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White Alabama Officer Guilty of Manslaughter for Killing Black Man

Correction: November 22, 2019

This article has been revised to reflect the following correction: Because of an editing error, an earlier version of this article misidentified the month Jason Van Dyke was convicted of murder. He was convicted in October 2018, not in January.

An Alabama jury found a white police officer guilty of manslaughter on Friday in the fatal shooting of an unarmed black man in Montgomery in 2016, the latest case in which an officer has been held to account for using lethal force.

The officer, Aaron Cody Smith, 26, faced a murder charge, but the 12-person jury also had the option of convicting him of manslaughter, which it did after a few hours of deliberation. He resigned from the Montgomery Police Department after the verdict, Capt. Regina Duckett, a spokeswoman, said in an email.

Mr. Smith was patrolling the Mobile Heights neighborhood in February 2016 when he stopped Greg Gunn, who was returning home from a late-night card game. According to Mr. Smith, Mr. Gunn fled midway through the stop-and-frisk encounter.

Mr. Smith chased Mr. Gunn, used his Taser on him three times, struck him with a metal baton and fired seven bullets from his gun. Five hit Mr. Gunn, who died steps from his home.

He later said that Mr. Gunn, 58, fit the description of a black man in dark clothing who had previously run from him in an area where burglaries had been reported. He also said Mr. Gunn tried to strike him with a paint pole during the encounter.

Prosecutors said Mr. Smith’s account had many inconsistencies, including about the struggle that broke out after he patted down Mr. Gunn. Mr. Smith did not turn on his body and dashboard cameras after getting out of his vehicle to stop Mr. Gunn at 3:20 a.m.

“We were very confident in the facts of the case,” Daryl Bailey, the Montgomery County district attorney, said in comments to reporters after leaving the courtroom. Mr. Bailey said his office would ask for the maximum punishment, which is 20 years. Mr. Smith remained in custody after the verdict and his lawyer, Mickey McDermott, said he would appeal.

“He needs to be in the county jail until he goes to prison just like everybody else,” said Mr. Bailey, who said there was no sentencing date yet.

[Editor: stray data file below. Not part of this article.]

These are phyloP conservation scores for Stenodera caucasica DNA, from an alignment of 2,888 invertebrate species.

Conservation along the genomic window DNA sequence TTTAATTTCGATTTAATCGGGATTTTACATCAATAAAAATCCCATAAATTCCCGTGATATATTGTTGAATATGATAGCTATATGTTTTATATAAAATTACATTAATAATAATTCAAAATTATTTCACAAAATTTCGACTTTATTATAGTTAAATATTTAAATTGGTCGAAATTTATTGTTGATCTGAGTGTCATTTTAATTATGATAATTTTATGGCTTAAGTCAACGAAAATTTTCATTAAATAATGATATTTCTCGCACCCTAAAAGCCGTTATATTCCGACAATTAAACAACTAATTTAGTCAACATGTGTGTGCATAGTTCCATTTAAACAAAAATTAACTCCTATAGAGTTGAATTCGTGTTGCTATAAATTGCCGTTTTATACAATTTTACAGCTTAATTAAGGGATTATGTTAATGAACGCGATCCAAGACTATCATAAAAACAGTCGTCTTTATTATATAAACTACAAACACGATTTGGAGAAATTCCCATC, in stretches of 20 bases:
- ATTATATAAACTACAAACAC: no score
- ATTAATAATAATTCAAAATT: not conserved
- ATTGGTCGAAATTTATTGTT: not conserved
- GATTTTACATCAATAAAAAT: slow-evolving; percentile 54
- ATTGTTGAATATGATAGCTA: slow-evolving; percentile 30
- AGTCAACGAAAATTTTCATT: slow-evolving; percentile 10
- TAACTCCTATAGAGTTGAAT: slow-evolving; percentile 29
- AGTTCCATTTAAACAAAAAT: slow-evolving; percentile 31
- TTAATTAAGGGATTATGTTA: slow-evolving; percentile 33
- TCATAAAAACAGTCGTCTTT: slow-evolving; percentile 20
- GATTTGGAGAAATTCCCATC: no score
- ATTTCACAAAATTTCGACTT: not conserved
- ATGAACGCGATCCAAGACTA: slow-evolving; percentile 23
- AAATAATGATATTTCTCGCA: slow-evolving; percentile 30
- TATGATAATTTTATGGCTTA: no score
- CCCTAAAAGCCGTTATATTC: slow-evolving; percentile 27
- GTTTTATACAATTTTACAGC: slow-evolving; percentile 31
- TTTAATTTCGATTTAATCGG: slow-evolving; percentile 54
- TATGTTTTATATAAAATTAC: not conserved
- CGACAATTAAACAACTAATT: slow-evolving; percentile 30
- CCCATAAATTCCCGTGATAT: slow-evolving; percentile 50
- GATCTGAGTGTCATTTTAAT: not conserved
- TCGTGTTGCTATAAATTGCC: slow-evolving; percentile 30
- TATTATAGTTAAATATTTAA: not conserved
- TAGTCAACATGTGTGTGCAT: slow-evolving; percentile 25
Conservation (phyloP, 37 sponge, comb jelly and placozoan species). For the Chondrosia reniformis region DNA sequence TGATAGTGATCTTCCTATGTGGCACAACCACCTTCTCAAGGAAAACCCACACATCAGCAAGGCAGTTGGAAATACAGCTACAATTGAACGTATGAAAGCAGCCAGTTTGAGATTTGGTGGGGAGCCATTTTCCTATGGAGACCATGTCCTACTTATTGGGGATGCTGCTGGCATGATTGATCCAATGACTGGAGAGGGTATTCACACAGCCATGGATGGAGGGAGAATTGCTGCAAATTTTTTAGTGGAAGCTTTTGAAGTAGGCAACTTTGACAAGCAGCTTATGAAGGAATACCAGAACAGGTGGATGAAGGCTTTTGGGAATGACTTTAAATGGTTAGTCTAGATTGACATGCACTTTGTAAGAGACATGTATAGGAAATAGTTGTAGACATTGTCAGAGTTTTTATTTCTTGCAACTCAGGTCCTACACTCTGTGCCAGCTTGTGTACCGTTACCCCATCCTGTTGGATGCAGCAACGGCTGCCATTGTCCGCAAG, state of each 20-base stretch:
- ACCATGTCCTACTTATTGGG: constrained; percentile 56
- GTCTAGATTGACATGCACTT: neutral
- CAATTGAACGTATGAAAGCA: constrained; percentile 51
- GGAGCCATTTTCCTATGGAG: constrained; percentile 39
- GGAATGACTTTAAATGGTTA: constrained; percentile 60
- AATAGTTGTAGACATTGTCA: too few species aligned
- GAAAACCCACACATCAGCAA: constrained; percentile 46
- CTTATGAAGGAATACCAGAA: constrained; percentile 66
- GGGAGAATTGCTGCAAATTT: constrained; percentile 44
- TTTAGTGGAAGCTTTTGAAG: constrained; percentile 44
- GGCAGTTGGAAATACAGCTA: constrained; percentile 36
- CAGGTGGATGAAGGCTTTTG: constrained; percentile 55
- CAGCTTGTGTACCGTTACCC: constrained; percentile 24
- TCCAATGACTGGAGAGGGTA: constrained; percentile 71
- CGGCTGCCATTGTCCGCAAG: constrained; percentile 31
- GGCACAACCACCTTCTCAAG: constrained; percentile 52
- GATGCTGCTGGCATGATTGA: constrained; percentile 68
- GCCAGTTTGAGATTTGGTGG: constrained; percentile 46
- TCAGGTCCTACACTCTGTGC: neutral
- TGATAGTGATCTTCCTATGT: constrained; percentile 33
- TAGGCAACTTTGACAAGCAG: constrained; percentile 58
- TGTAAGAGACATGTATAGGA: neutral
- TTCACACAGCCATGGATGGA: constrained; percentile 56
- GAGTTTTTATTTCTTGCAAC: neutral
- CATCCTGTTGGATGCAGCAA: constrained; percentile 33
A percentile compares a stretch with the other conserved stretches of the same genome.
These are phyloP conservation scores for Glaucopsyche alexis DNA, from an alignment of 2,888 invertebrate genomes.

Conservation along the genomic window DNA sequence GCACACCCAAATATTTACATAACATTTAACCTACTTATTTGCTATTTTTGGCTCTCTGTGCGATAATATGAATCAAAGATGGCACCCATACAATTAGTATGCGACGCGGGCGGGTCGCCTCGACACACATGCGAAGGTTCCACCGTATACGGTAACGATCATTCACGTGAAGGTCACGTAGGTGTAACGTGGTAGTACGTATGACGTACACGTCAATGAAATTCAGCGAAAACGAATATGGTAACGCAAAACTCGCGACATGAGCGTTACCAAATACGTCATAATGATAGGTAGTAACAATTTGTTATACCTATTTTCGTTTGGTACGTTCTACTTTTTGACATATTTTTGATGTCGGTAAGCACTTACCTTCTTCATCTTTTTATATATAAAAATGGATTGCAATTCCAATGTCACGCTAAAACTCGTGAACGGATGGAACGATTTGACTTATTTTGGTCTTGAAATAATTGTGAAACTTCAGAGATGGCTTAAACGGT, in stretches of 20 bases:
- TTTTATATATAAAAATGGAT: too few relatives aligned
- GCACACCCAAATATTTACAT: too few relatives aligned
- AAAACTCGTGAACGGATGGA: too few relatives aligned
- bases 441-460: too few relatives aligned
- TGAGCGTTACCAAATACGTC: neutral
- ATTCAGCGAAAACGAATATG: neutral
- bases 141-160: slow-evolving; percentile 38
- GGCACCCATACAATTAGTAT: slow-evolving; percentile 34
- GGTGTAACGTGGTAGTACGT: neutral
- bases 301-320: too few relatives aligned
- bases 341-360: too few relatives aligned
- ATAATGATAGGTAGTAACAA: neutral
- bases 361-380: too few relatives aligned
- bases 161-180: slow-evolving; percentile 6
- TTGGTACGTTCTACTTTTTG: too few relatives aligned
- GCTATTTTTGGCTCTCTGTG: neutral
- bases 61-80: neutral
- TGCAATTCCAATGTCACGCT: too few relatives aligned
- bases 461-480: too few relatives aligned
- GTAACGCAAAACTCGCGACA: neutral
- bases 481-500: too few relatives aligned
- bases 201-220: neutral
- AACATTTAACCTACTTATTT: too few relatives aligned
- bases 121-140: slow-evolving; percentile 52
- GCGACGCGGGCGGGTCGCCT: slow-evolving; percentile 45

The case created tensions between the city and the district attorney, who criticized the decision to allow Mr. Smith to remain on the payroll for the last three years. But Mr. Bailey reiterated on Friday afternoon that “this is not a conviction against the Montgomery Police Department.”

There have been at least a dozen fatal police shootings in Alabama since 2015, according to a database created by The Washington Post. In February, an officer who killed a 21-year-old black man he had mistaken for a gunman was ultimately not taken to trial.

“This is a tragedy that we must not forget, we must learn from it, and move forward together to do everything in our power to make sure something like this never happens again,” Steven Reed, Montgomery’s mayor, said in a statement.

“Better training could prevent a tragedy and prevent crime in general,” he added, saying he would examine police practices. “One family’s wounds will never be fully healed.”

A national movement for racial justice, Black Lives Matter, was ignited when Michael Brown in Ferguson, Mo., and Eric Garner in New York were killed by white police officers in the summer of 2014. Since then, there have been several more high-profile cases across the country in which a black man was killed by a white officer.

Jason Van Dyke, a Chicago officer, was sentenced to seven years in prison in January for murdering Laquan McDonald. Last month, Amber Guyger was sentenced to 10 years after murdering Botham Jean in his Dallas apartment. Ms. Guyger was off duty at the time of the shooting.

The verdict in the Alabama case was the culmination of a winding judicial process.

Eight judges had recused themselves in the case, which was relocated from Montgomery, where protests broke out after the shooting, to Ozark, about 85 miles southeast, in the majority-white Dale County. There had been concerns that news media coverage of the case could taint the pool of jurors.

“They brought this case to a very conservative county, expecting a different outcome,” Franklin Gunn, Mr. Gunn’s brother, said after the verdict was read. “But I believe that we have seen the best of Alabama today. One bad apple in a bunch has been weeded out.”

Neil Vigdor contributed reporting.